Person: The man of the old stock is being crowded out of many country districts by these foreigners.
Jeffrey Brown: To the passage of laws that restricted Asians and set strict quotas on people from Eastern Europe, especially impacting Jews, even as news stories made clear what was happening in Germany.
One way to bring this home, shedding new light on the familiar story of Anne Frank and her father, Otto.
Narrator: Otto Frank stepped up his efforts to try to get to the United States.
Sarah Botstein, Co-Director, "The U.S. and the Holocaust": Anne Frank is arguably most young people's introduction to this subject, this history. And when we started making the film, it came to light that Otto Frank had desperately tried to get to the United States.
And he had a lot of connections here. He knew the right kinds of people who had the right kinds of money, who had the right kinds of influence. And so…
Jeffrey Brown: This was history you didn't know?
Sarah Botstein: I didn't know that.
Jeffrey Brown: Yes.
Sarah Botstein: So it seemed, initially, on the surface, how, if you're making a film about the U.S. and the Holocaust, why are you going to include Anne Frank? And then, actually, the fact that we were including Anne Frank and telling her story in, I think, a different way became very important.
This is my great grandfather, Max, my great-grandmother, Bella (ph).
Jeffrey Brown: Botstein, it turned out, was learning more about her own Jewish family history as well. She showed us photos that tell a stark story of who survived and who did not.
Sarah Botstein: This side of the family were able to get out. This side of the family was wiped out.
Ken Burns: The quotas are so pernicious with regard to European refugees, particularly Jewish refugees trying to get out, that it creates a bottleneck that results in the deaths, the unnecessary deaths, I would say, of tens of thousands of more people. That's on Roosevelt. It's on the State Department. It's on the Congress, but it's also on the American people.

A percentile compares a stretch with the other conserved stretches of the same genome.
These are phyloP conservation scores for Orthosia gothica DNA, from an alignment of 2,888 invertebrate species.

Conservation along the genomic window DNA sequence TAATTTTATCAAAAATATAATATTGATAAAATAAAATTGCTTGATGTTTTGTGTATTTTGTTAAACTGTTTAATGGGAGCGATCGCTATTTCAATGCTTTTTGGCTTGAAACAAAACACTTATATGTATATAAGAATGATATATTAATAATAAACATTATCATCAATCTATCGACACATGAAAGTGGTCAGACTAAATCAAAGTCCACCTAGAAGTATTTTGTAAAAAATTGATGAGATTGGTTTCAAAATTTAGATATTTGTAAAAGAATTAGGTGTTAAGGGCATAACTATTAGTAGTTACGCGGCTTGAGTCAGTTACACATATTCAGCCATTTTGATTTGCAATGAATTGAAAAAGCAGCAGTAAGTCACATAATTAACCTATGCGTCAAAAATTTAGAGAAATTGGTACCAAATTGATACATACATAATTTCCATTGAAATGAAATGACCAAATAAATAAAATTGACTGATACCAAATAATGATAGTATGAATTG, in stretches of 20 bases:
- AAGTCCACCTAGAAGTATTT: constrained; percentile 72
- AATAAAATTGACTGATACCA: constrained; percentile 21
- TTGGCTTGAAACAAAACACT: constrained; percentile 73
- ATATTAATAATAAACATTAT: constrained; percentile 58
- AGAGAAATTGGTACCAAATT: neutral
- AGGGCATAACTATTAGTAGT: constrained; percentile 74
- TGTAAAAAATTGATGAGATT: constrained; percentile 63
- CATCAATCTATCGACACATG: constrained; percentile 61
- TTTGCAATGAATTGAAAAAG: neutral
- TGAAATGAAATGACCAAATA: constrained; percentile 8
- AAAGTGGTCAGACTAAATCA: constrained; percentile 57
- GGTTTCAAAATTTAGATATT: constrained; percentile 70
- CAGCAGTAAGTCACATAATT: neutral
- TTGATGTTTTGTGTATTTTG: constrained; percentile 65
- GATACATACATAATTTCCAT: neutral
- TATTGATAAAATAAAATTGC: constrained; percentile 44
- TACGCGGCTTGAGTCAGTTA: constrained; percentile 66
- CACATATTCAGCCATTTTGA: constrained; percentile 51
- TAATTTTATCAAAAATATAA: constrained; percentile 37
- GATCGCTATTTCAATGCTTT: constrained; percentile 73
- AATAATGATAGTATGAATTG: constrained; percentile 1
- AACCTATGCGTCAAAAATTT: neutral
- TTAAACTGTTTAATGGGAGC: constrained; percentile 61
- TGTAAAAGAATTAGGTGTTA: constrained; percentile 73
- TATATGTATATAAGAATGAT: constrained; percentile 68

Jeffrey Brown: The U.S. did take in more than 225,000 refugees, more than any other nation. But how much more could have been done to save people? Could the military have slowed or even stopped the killing at Nazi concentration camps? And what of the political and other calculations of President Roosevelt himself?
Here, we see a complicated and contentious history. But there's also an urgent contemporary takeaway.
Reporter: Hundreds of white nationalists storming the University of Virginia.
Jeffrey Brown: A sequence near the end of the film includes some very recent events, Charlottesville chants of "Jews will not replace us," a "Camp Auschwitz" sweatshirt at the Capitol on January 6.
Burns and Botstein were very aware of the echoes of history.
Sarah Botstein: The fragility of democracy, the warning signs that we're seeing around the world and here, and how we have to understand and confront our past to move forward.
Ken Burns: You know, Deborah Lipstadt in the film says, the time to stop a genocide is before it happens. The time to save a democracy is before it gets away. But those institutions are now under assault in essentially fundamental ways that threaten the existence of the United States of America as a democratic, small D democratic country.
And that's clear from watching this. The time to save a democracy is before it's lost.
Jeffrey Brown: The documentary series "The U.S. and the Holocaust" begins Sunday night.
For the "PBS NewsHour," I'm Jeffrey Brown.
Judy Woodruff: We're talking about appointment viewing.